DNS Security

DNS Security / Most Commented

Why DNS Is Broken, Part 1: Trust

So this Internet thing, as we discussed in our last article, is broken. I promised to detail some of the specific things that are broken. Implicit trust is the Achilles heel of the Internet... All of the communication between the resolver and the DNS server is in plain text that can be easily seen and changed while in transit, further, the resolver completely trusts the answer that was returned... more

DNS Insecurity

The Internet as we know it and use it today -- is broken, badly broken. Yes broken so much so that we are really crazy to have any expectations of privacy or security. Yes, really. The Internet was conceived as somewhat of a utopian environment, one where we all keep our doors, windows and cars unlocked and we trust all the people and machines out there to "do the right thing...". more

The DNSSEC Industry Coalition Meets to “Make It So”

The DNSSEC Industry Coalition conducted its first face to face meeting on Friday, March 13, 2009 at Google's Washington, DC office. Google's fun filled meeting room was packed with organizations that share a keen interest in DNS Security through the implementation of DNSSEC. more

The DNSSEC Groundswell

It's been 15 long years since the standard for DNSSEC was developed and sadly adoption has been painfully low until recently, thanks to Dan Kaminsky, the infamous Internet Researcher who indentified that gaping hole in the DNS. The discovery of the fundamental flaw in DNS sparked industry wide attention! Every day, we move a little closer to widespread DNSSEC adoption, so I thought I'd take a moment and highlight some of the most notable milestones... more

X-Force Report: Corporations Becoming No. 1 Security Threat to Their Own Customers

With the alarming increase in cyberattacks, criminals are literally turning businesses against their own customers in order to steal consumer's personal data, warns the latest annual X-Force Trend and Risk report from IBM. "The security industry puts a lot of effort into the technical evaluation of security threats, examining, sometimes at great length, the potential threat that each issue might present to corporations and consumers. Criminal attackers out for profit, however, have considerations that the security industry does not always take into account, such as monetization cost and overall profitability." more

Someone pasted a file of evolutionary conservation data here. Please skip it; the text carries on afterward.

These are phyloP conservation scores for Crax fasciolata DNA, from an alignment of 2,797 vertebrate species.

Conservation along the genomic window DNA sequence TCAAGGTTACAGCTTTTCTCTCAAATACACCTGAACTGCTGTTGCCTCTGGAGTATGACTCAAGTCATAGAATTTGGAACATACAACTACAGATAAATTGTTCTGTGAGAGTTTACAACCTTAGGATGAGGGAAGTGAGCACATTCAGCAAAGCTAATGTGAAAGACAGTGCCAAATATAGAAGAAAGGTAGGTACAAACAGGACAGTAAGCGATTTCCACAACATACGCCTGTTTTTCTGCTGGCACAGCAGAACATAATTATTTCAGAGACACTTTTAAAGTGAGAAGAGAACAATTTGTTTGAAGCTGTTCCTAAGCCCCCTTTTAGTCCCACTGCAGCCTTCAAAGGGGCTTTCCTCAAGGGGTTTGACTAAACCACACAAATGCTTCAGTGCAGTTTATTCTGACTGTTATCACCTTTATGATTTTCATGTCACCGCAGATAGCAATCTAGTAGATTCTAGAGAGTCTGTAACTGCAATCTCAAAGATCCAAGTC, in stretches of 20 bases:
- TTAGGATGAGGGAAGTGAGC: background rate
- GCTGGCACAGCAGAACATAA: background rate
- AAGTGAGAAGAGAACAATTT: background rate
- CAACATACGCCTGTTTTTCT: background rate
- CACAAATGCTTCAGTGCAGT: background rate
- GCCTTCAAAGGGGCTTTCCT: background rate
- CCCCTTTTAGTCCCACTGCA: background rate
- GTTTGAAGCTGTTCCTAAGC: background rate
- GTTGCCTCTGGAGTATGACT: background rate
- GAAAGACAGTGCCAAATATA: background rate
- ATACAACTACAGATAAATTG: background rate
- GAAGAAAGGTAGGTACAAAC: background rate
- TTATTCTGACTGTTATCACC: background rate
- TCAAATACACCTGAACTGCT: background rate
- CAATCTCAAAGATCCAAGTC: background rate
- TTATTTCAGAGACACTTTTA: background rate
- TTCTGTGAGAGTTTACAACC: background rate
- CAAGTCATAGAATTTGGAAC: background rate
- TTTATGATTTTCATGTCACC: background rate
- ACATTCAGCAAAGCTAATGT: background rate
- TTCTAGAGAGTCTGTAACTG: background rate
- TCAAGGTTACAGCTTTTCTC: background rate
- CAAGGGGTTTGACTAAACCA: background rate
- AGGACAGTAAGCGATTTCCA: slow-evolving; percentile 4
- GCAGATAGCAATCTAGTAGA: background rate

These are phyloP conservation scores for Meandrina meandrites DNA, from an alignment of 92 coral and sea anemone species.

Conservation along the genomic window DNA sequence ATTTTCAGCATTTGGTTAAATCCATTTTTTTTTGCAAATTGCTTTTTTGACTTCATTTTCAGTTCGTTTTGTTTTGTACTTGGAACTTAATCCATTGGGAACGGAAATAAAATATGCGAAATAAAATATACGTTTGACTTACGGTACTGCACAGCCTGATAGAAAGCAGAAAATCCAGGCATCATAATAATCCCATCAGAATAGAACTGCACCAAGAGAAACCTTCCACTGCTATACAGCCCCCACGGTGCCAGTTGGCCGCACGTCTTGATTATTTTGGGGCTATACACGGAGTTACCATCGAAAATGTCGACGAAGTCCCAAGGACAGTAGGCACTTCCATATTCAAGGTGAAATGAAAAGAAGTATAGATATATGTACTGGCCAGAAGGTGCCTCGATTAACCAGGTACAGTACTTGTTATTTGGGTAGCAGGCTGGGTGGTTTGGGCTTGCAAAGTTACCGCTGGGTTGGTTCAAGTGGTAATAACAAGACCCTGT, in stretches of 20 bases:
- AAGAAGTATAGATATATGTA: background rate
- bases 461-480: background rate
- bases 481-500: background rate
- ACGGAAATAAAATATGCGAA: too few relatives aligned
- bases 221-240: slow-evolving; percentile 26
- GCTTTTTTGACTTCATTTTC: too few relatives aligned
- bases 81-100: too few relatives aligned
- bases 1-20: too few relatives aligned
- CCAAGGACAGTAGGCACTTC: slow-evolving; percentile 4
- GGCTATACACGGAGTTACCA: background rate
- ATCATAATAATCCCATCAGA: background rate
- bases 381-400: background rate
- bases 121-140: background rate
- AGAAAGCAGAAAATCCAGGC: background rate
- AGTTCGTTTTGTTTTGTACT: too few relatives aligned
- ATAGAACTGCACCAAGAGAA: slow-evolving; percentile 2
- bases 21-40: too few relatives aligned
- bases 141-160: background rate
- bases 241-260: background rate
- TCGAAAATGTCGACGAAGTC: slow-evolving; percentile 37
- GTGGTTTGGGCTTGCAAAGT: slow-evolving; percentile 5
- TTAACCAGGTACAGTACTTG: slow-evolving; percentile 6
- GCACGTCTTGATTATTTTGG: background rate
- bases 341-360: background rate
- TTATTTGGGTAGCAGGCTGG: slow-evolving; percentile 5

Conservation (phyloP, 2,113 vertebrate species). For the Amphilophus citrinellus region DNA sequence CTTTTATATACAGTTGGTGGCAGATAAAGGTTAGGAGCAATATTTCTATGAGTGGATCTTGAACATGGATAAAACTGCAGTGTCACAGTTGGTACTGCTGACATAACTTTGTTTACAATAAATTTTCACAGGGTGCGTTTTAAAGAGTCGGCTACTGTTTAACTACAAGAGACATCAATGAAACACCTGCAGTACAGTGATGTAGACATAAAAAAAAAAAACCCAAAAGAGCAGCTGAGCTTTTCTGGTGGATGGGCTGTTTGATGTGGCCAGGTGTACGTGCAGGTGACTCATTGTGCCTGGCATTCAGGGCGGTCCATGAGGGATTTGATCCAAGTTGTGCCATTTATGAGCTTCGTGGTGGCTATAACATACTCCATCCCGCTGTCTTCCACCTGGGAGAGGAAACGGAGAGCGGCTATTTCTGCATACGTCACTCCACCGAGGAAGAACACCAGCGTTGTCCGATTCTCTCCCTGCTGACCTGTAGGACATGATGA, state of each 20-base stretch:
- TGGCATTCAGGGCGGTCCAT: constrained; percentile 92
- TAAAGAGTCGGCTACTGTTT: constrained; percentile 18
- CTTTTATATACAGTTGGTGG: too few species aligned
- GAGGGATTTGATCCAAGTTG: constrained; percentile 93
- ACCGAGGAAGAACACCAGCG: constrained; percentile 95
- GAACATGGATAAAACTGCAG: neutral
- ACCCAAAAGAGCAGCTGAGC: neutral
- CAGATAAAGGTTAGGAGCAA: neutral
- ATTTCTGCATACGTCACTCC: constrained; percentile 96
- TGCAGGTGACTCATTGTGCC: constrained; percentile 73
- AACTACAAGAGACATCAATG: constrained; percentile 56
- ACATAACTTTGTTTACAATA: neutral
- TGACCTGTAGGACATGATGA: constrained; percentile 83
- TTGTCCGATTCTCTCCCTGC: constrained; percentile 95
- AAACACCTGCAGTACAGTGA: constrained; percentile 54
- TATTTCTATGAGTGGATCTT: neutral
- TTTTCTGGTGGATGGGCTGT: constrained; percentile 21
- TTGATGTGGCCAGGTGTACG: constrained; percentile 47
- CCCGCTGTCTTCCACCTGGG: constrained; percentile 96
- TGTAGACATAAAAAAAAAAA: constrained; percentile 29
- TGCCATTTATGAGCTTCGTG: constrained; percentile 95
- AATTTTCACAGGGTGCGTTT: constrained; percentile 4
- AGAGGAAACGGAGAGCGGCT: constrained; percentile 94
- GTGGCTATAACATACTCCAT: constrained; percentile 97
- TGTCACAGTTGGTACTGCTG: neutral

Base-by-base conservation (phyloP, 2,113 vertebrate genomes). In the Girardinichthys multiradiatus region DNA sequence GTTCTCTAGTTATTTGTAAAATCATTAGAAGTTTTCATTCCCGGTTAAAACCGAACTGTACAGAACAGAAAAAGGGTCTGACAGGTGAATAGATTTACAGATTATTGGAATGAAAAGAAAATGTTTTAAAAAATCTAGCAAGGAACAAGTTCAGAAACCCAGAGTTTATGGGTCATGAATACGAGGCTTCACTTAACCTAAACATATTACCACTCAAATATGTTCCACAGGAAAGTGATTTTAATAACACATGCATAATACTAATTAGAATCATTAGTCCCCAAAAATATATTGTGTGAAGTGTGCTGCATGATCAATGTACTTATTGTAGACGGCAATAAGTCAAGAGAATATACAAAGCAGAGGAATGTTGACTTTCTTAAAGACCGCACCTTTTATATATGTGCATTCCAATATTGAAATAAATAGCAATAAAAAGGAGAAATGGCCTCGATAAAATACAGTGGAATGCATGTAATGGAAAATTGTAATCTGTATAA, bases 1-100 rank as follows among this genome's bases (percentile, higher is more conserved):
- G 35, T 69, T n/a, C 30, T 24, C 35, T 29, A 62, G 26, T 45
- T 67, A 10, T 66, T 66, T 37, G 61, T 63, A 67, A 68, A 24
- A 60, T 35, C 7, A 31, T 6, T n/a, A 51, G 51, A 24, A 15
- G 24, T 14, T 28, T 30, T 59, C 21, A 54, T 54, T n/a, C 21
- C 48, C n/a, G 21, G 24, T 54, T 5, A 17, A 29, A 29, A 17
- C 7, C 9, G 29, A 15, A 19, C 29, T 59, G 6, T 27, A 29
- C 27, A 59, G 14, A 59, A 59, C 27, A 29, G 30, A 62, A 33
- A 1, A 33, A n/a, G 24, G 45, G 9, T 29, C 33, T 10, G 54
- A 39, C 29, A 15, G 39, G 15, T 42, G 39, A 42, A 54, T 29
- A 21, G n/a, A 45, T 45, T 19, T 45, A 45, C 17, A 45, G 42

CircleID’s Top 10 Posts of 2008

Here is a list of the most viewed news and blog postings that were featured on CircleID in 2008... Best wishes for 2009 and Happy New Year from all of us here at CircleID. more

U.S. Department of Commerce Seeking Public Comments for Deployment of DNSSEC

During a conference, "Internet of Things," in France, the U.S. Department of Commerce made the announcement that it will hold a public consultation on the different proposals to cryptographically sign the DNS root zone file, and determine who will hold the root zone trust anchor for global DNSSEC implementation, says Milton Mueller on the Internet Governance Forum blog. The blog, titled "Commerce Department asks the world to comment on its plans to retain control of the root," continues... more

DNSSEC Rally

In late August the White House mandated that all of the agencies in the US government have functioning DNSSEC capabilities deployed and operational by December 2009. I am suggesting here that we, as a community, commit to the same timetable. I call upon VeriSign and other registries to bring up DNSSEC support by January 2009. more